The Back Story
Back in 1988, Martin had just returned to the states after a year in the Philippines with the Peace Corps, followed by a trip around the world (the long way home!) and Christa was again in the country after a tour through South Germany with an international opera company, singing in Mozart’s opera, Die Zauberflöte. One of our first dates was digging in the soil planting 3 acres of bare root blueberry bushes! In fact, right before we met, Martin’s plan was to start a pick your own operation and it was only because blueberries need 3-5 years to mature, that we started planting vegetables, for want of something to do in the mean time!
It was then that we cultivated the dream of creating a farm that could support both of us (and our future family) without any need for off farm income. The fact that we chose to work the land organically/sustainably was simply a part of the values with which we were both raised, but we had our work cut out for us to become a viable operation. Luckily our market seemed ready made as we are located in the Berkshires, home to many fine restaurants, and a discerning population, and we were well received in our first sales attempts. But to earn our living we needed to increase our production capabilities and quickly focused on mechanization – we wanted to be in control of the whole picture and not have to rely on hired labor while we ourselves were still learning the ropes. We tried to work smart, not just hard, so we purchased equipment that supported efficient systems of production for the #1 crops in demand, clearly (then and now), ‘greens!’ – big greens, baby greens – mesclun greens, braising greens, mustard greens, chard, spinach, kale, etc.; anything that’s likely to suffer the rigors of a long shipment. As a local grower we got everyone’s attention where freshness was concerned! So every year we mechanized where we could, from seeders to cultivators, from transplanters to a giant commercial greens washer, and before too long we were getting a lot done fast! …which of course left us with all this extra time to grow everything else, like tons of tomatoes, zucchini, peppers, beets, carrots, fennel, green beans (7 acres of them!....yes, we have a mechanical harvester) eggplants, turnips, winter squash, culinary herbs, etc., etc, after all, we wanted to eat everything, so we had to grow it. However, quality of life crept into the decision of just how much we could sanely do and so we’ve prioritized; the crops we grow most efficiently (in terms of time and labor cost) get sold in great quantity to all our customers, whereas those crops that take the most time to do, we reserve for our farmers' market customers.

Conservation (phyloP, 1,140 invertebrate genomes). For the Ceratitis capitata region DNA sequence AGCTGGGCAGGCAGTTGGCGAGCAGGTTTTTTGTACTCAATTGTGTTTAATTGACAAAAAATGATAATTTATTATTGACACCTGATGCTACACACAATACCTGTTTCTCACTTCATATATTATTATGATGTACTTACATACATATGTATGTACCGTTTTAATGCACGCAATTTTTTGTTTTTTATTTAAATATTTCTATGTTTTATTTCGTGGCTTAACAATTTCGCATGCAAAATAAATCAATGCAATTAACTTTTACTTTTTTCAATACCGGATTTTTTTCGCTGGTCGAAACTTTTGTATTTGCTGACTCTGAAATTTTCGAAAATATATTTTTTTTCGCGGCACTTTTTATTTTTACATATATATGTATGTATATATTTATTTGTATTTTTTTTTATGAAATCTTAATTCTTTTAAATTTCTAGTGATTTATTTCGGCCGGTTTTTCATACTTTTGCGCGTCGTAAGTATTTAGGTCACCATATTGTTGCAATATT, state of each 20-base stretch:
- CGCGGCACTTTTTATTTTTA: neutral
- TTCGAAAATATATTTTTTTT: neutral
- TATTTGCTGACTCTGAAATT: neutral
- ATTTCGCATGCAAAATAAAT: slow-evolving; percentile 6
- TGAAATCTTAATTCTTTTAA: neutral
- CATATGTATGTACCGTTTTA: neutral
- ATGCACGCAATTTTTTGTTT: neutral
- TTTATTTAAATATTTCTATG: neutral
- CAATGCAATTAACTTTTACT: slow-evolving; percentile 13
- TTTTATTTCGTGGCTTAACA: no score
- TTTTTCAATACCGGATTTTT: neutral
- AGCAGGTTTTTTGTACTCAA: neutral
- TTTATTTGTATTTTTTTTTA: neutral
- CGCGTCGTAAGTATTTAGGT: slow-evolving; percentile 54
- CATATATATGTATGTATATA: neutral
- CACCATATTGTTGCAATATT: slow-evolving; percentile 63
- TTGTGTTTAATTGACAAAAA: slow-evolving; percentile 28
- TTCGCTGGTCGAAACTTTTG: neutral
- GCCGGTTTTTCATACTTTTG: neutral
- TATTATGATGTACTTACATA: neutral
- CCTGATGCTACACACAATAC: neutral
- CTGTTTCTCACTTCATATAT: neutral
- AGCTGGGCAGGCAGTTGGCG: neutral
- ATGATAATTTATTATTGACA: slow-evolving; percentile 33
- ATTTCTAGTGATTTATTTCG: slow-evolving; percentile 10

In keeping with our interest in a local food system and a healthy environment we are long time board members of the non profit organization, Berkshire Grown, whose efforts include the direct support of farmers and their markets as well as educating the public towards more informed food choices. As a successful small farm operation we have experienced first hand the positive effects of Berkshire Grown’s efforts.
Christa produces gorgeous specialty cut flowers in the field and in the greenhouse which we market through our on site design studio BridleWoodBlooms, for weddings & special events, as well as at our farmers’ markets, by the stem and in bouquets.
In the year 2000 we started growing bedding plants in earnest to try and better utilize our greenhouse space (then, 30x48) in the early months (Feb. through June) and even out the bell curve in our sales season. We had of course previously always grown our own vegetable and cut flower starts for our own use on the farm, and at first simply grew a lot more of them in pack sizes to offer to our neighboring nurseries and other likely accounts. We were met with resounding interest. Our plants were desirable because they are certified organic and with the growing consciousness for the environment and food source, nurseries were happy to carry a line of them. We soon erected a 2nd greenhouse (30x96) and expanded our availability to include over 500 types of plants, from vegetables and herbs to cutting flowers and low growing border plants, to a full line of ornamentals used primarily in container gardens – a growing trend everywhere! We also grow a succession of colorful hanging baskets for Mothers’ Day and beyond (to fill the overhead space is the greenhouses). The 12" baskets accommodate a large quantity of organic compost for the plants to grow in and make an impressive, colorful display.
Of course, as our children matured, their interests expanded, and thus horses found their way into our hearts and onto our farm. Both girls are now capable dressage riders, and have developed a vocational interest in training and showing, as well as the therapeutic aspects of horsemanship.
In 2014, we purchased the rundown, but idyllic horse-farm, BridleWood, just around the corner from us, and so together with our children, we now have plenty to do in the winter as well, renovating the property and creating an oasis in support of the human/equine connection.
Farming is certainly not just a job to us, it is a way of life- inextricably entwined in our personal and family values and we are ever grateful to be cultivating these 'seeds’; the rewards are many fold!